### General formula

However, over large variations in distance, the approximation that*g*is constant is no longer valid, and we have to use calculus and the general mathematical definition of work to determine gravitational potential energy. For the computation of the potential energy we can integrate the gravitational force, whose magnitude is given by Newton's law of gravitation, with respect to the distance

*r*between the two bodies. Using that definition, the gravitational potential energy of a system of masses

*m*

_{1}and

*m*

_{2}at a distance

*R*using gravitational constant

*G*is

- ,

*K*is the constant of integration. Choosing the convention that

*K*=0 makes calculations simpler, albeit at the cost of making

*U*negative: for why this is physically reasonable, see below.

Given this formula for

*U*, the total potential energy of a system of

*n*bodies is found by summing, for all pairs of two bodies, the potential energy of the system of those two bodies.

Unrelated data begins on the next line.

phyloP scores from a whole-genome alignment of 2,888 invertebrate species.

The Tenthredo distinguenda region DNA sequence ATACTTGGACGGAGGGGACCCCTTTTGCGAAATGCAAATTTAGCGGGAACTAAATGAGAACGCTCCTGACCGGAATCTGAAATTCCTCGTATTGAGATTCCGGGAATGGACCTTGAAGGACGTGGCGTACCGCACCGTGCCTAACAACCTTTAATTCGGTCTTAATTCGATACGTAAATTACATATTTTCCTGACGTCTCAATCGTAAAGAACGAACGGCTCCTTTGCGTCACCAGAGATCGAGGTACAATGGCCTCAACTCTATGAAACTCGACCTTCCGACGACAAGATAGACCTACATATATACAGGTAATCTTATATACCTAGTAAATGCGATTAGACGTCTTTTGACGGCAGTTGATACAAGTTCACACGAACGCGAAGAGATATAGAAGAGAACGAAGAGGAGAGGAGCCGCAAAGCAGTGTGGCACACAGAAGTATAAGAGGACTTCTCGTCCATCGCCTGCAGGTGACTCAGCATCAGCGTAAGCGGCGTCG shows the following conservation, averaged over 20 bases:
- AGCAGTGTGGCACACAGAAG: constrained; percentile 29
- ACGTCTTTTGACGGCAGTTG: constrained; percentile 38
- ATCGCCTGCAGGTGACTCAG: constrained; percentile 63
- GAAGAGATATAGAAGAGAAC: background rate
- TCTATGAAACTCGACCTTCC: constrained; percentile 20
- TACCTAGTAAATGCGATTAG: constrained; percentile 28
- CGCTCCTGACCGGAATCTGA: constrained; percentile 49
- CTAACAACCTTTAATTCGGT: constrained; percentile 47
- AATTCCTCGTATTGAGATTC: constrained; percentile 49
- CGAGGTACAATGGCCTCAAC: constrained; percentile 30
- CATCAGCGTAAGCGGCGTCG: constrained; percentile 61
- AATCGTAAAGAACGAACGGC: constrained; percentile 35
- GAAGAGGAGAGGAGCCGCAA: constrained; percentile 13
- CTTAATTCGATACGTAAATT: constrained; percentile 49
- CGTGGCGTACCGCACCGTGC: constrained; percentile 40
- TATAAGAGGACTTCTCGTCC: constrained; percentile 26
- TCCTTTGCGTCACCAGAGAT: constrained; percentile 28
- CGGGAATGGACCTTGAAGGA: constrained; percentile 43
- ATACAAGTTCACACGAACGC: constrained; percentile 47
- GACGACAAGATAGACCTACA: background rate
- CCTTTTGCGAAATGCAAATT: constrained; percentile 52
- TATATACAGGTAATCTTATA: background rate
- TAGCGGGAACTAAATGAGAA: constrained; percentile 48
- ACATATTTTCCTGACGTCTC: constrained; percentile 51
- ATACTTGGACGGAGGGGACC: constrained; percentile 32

Considering the system of bodies as the combined set of small particles the bodies consist of, and applying the previous on the particle level we get the negative gravitational binding energy. This potential energy is more strongly negative than the total potential energy of the system of bodies as such since it also includes the negative gravitational binding energy of each body. The potential energy of the system of bodies as such is the negative of the energy needed to separate the bodies from each other to infinity, while the gravitational binding energy is the energy needed to separate all particles from each other to infinity.

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